Format

Send to:

Choose Destination
See comment in PubMed Commons below
PLoS Genet. 2014 Jun 19;10(6):e1004423. doi: 10.1371/journal.pgen.1004423. eCollection 2014.

Phenotypic dissection of bone mineral density reveals skeletal site specificity and facilitates the identification of novel loci in the genetic regulation of bone mass attainment.

Author information

  • 1MRC Integrative Epidemiology Unit at the University of Bristol, Bristol, United Kingdom; University of Queensland Diamantina Institute, Translational Research Institute, Brisbane, Queensland, Australia.
  • 2Department of Internal Medicine, Erasmus University Medical Center, Rotterdam, The Netherlands; The Generation R Study Group, Erasmus University Medical Center, Rotterdam, The Netherlands; Department of Epidemiology, Erasmus University Medical Center, Rotterdam, The Netherlands; Netherlands Genomics Initiative (NGI)-sponsored Netherlands Consortium for Healthy Aging (NCHA), The Netherlands.
  • 3Analytic and Translational Genetics Unit, Massachusetts General Hospital, Boston, Massachusetts, United States of America.
  • 4MRC Integrative Epidemiology Unit at the University of Bristol, Bristol, United Kingdom; School of Oral and Dental Sciences, University of Bristol, Bristol, United Kingdom; School of Experimental Psychology, University of Bristol, Bristol, United Kingdom.
  • 5The Generation R Study Group, Erasmus University Medical Center, Rotterdam, The Netherlands; Department of Epidemiology, Erasmus University Medical Center, Rotterdam, The Netherlands; Department of Paediatrics, Erasmus University Medical Center, Rotterdam, The Netherlands.
  • 6University of Queensland Diamantina Institute, Translational Research Institute, Brisbane, Queensland, Australia.
  • 7Department of Internal Medicine, Erasmus University Medical Center, Rotterdam, The Netherlands; Department of Epidemiology, Erasmus University Medical Center, Rotterdam, The Netherlands; Netherlands Genomics Initiative (NGI)-sponsored Netherlands Consortium for Healthy Aging (NCHA), The Netherlands.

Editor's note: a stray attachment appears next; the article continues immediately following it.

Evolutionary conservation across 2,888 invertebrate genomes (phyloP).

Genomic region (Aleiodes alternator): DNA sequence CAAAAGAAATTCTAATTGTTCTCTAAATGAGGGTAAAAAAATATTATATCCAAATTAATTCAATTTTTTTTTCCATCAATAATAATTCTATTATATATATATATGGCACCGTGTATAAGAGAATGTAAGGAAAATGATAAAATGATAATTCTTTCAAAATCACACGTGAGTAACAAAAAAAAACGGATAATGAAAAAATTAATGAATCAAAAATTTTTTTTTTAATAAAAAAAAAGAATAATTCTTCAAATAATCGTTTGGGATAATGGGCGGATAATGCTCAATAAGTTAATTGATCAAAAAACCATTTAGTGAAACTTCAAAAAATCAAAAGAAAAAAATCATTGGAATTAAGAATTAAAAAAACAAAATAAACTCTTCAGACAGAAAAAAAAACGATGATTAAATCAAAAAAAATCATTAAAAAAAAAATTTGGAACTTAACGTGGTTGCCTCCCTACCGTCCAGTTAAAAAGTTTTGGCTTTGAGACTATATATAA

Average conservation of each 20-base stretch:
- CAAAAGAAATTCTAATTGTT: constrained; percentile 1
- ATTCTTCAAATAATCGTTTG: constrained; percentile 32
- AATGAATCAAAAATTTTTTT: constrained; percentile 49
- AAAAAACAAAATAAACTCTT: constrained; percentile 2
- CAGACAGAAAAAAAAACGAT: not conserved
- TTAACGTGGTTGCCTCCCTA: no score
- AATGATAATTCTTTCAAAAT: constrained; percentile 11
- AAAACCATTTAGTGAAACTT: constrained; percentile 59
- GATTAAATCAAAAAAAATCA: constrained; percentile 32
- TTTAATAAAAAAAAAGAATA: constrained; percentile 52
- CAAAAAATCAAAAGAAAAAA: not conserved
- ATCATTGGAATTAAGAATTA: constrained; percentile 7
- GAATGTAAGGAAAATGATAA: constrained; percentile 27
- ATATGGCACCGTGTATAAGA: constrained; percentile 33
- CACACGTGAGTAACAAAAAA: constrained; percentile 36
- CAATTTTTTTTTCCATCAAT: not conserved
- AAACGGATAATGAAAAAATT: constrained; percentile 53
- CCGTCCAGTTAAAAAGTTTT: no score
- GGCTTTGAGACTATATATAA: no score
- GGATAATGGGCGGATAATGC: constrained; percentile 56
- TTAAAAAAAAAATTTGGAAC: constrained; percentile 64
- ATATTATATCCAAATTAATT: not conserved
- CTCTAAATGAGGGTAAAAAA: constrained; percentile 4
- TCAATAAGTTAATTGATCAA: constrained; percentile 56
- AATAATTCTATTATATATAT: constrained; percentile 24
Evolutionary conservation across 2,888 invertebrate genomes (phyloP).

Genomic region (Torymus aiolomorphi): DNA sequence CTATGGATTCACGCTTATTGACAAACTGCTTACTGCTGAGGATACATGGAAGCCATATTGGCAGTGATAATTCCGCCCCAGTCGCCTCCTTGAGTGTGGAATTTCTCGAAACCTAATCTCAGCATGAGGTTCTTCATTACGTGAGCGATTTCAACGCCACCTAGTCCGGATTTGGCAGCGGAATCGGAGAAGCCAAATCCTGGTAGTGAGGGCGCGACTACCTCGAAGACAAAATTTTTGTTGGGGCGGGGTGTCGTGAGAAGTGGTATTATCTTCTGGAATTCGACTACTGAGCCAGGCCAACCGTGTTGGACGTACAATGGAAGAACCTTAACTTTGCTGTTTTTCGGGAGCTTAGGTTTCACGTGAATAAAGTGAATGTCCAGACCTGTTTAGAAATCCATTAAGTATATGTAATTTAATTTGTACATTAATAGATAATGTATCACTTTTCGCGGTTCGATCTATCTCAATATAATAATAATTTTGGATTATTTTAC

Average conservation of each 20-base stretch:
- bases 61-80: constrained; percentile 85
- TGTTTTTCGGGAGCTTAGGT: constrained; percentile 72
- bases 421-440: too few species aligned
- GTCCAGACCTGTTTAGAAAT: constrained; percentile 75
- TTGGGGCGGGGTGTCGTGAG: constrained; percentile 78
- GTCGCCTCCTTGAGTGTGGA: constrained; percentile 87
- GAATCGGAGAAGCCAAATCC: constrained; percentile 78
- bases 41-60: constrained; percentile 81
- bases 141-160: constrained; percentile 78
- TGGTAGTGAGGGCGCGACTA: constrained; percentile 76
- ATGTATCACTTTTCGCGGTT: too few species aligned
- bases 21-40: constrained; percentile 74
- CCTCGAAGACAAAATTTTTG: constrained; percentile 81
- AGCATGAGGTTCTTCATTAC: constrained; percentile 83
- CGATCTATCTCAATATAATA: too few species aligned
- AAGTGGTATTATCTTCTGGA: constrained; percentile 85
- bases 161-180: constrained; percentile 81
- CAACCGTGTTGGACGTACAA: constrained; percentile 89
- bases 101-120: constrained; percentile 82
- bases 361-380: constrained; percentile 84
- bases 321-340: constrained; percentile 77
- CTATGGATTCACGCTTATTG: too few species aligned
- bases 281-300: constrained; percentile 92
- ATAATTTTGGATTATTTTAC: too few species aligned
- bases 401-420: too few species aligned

• 8MRC Integrative Epidemiology Unit at the University of Bristol, Bristol, United Kingdom.
  • 9The Generation R Study Group, Erasmus University Medical Center, Rotterdam, The Netherlands; Department of Epidemiology, Erasmus University Medical Center, Rotterdam, The Netherlands.
  • 10Department of Twin Research and Genetic Epidemiology, King's College London, London, United Kingdom.
  • 11Department of Medical Biochemistry, Oslo University Hospital, Ullevaal, Oslo, Norway.
  • 12Department of Medical Biochemistry, Oslo University Hospital, Ullevaal, Oslo, Norway; Department of Medical Biochemistry, Oslo Deacon Hospital, Oslo, Norway.
  • 13Department of Human Genetics, McGill University, Montréal, Canada; McGill University and Genome Québec Innovation Centre, Montréal, Canada.
  • 14McGill University and Genome Québec Innovation Centre, Montréal, Canada.
  • 15Department of Internal Medicine, Erasmus University Medical Center, Rotterdam, The Netherlands.
  • 16Department of Computer Science, Trinity University, San Antonio, Texas, United States of America; The Jackson Laboratory, Bar Harbor, Maine, United States of America.
  • 17The Jackson Laboratory, Bar Harbor, Maine, United States of America.
  • 18Department of Medical and Molecular Genetics, Indiana University School of Medicine, Indianapolis, Indiana, United States of America.